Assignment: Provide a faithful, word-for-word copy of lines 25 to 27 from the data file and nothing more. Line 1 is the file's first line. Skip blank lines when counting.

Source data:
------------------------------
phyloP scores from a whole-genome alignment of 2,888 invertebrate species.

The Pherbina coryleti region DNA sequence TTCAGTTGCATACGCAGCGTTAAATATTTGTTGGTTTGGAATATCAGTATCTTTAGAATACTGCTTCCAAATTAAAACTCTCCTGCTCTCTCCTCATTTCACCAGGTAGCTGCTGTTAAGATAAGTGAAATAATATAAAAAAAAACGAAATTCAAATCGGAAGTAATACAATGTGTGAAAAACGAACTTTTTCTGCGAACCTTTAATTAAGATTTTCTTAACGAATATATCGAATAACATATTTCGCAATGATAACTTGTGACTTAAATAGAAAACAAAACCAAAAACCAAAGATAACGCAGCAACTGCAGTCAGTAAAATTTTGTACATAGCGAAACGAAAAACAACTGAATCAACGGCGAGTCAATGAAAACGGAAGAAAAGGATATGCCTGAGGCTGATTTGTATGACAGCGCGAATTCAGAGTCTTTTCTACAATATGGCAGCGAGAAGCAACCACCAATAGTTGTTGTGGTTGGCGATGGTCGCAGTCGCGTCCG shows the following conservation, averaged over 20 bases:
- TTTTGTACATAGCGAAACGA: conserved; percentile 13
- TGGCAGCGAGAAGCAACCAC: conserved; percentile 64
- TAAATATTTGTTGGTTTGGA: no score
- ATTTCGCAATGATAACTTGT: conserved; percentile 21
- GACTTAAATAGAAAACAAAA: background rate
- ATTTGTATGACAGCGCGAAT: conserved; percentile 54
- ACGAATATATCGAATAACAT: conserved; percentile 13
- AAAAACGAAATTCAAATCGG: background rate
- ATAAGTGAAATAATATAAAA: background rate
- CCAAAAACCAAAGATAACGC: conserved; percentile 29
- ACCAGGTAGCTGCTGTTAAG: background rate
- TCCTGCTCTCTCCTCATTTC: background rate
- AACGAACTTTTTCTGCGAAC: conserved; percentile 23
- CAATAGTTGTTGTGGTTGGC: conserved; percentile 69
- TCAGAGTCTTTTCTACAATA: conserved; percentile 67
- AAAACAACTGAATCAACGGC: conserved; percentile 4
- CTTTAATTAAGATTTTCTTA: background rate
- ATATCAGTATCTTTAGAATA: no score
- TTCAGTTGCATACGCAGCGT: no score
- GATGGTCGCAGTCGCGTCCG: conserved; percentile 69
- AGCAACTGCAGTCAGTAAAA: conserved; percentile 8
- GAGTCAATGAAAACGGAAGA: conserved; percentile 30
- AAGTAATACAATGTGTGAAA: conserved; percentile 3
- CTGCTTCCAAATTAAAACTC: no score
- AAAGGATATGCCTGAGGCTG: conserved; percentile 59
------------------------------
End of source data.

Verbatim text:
- AAGTAATACAATGTGTGAAA: conserved; percentile 3
- CTGCTTCCAAATTAAAACTC: no score
- AAAGGATATGCCTGAGGCTG: conserved; percentile 59